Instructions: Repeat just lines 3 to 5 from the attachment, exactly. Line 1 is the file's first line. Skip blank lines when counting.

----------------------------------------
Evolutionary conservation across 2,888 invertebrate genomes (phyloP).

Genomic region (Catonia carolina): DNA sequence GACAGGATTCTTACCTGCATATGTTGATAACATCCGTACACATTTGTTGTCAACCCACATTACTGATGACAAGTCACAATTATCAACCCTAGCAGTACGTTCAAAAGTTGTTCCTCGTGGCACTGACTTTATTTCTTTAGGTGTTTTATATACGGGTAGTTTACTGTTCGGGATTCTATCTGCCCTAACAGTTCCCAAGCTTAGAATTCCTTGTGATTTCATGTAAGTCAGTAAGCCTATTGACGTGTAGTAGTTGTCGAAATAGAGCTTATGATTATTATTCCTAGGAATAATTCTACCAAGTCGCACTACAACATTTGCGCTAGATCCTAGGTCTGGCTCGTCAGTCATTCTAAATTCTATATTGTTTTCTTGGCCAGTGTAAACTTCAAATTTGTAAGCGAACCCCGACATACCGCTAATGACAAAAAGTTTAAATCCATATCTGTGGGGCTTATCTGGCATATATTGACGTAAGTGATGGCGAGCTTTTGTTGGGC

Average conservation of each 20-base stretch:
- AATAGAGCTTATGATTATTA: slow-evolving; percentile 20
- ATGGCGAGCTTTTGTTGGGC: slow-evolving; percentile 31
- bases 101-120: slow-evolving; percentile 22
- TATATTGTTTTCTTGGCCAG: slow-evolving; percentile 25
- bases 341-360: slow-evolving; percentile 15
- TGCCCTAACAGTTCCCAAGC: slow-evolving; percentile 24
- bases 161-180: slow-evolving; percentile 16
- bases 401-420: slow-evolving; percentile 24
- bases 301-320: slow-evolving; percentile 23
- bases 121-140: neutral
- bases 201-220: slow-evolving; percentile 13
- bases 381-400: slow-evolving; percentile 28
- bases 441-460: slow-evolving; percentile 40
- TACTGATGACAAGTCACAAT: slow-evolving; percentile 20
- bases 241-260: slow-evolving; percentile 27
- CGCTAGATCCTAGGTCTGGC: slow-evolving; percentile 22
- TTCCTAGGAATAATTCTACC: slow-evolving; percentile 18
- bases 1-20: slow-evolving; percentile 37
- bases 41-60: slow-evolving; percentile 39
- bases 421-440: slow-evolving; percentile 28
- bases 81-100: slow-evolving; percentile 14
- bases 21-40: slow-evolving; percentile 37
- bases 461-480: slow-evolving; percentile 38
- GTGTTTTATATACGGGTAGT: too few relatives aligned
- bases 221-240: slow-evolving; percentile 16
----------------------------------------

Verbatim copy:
Average conservation of each 20-base stretch:
- AATAGAGCTTATGATTATTA: slow-evolving; percentile 20
- ATGGCGAGCTTTTGTTGGGC: slow-evolving; percentile 31